Martin Hill

Versioning Web Services

Originally [here] but the site is unreliable.


When deploying large networks for web services, particularly when many of the installations are out of our control, the services must be able to interact with different versions of other services. They must cope with older clients using newer services, and older services interacting with newer ones.

Existing work

This is not a new problem.

Possible Solution: 'Loosen up'

The general solution seems to be to 'loosely couple' the service interfaces and carry out the versioning transformations behind. At the most extreme, this consists of a method doIt(XmlDocument) .

This rather defeats the point of having a defined, contractual web interface, and we cannot be sure that the service is going to cope with our input correctly. Indeed we don't even know what input it requires until trying it out or a human reads some documents.

It also only moves the problem from the interface to the implementation; the interfaces of newer and older services may be be compatible, but the way they behave are unlikely to. An older service receiving a new document with different content from a new service might work at best, but is likely to fail, and at worst may behave unpredictably.

Possible Solution: Resiliant Classes

A MSN-TV video by a chap called Doug Purdy was cited as being a good view on versioning:

Basically a set of WSDL-generated classes for a particular object (eg Personv1, Personv2) requires an associated 'resiliant' superclass (Person) that holds version and unknown extra information for classes that it knows nothing about. Decisions about what to do with a WSDL-generated class when it arrives can be based on the version information retrieved from the superclass.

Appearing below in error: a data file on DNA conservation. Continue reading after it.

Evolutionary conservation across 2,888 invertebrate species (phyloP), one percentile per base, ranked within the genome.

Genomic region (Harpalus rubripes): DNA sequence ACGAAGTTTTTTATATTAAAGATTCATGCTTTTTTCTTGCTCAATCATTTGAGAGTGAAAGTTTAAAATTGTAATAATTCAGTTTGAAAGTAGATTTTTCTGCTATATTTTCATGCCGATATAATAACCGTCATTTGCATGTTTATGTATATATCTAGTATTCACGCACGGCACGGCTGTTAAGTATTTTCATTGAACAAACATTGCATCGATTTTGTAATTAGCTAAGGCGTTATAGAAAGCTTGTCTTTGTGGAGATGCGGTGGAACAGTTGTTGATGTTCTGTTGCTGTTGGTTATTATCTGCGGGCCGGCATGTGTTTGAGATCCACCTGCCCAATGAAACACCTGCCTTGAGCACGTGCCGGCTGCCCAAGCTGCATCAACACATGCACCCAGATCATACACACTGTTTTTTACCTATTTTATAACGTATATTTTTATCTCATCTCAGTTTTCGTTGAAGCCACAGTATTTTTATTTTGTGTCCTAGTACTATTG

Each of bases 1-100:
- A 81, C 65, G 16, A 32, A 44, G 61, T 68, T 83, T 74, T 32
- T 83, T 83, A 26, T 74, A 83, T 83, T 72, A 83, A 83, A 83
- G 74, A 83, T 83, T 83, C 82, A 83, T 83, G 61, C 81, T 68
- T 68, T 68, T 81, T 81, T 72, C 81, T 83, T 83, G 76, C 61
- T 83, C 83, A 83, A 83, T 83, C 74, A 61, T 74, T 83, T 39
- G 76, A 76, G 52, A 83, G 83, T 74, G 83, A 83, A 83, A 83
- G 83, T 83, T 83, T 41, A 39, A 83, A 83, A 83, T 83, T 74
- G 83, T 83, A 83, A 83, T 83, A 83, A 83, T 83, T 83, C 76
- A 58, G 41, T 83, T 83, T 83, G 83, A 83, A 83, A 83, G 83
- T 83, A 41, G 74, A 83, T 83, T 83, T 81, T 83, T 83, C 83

However this makes the resiliant class (Person) quite heavyweight as it needs to be able to interpret any and all WSDL-generated classes. It has to make guesses about WSDL-generated classes that it knows nothing about. This might get particularly difficult in the case of changes rather than additions; in the example given, what happens if Name is split to Forname and Surname? Properties are untyped and undefined, and we're back to the problems we get with the generic doit() method above.

(An interesting philosophical point was that he considered namespaces inappropriate; that a new namespace defined a new type. Which seems correct - but then I do consider different versions as indeed being different types, and trying to use one class to represent a variety of versions can make it very cumbersome)

Some notes on Good Practice.

Java beans should be generated from the WSDL rather than the other way around. This means we can create WSDL that is suitable for the outside world to use in general, rather than Java-oriented WSDL. It also means that our code breaks if the interface changes, rather than the other way around - and broken code is obvious at generate/compile time rather than much later at runtime when someone actually uses that interface.

WSDL -> Java is also the only direction possible when implementing 3rd party interfaces that are defined elsewhere using other toolsets.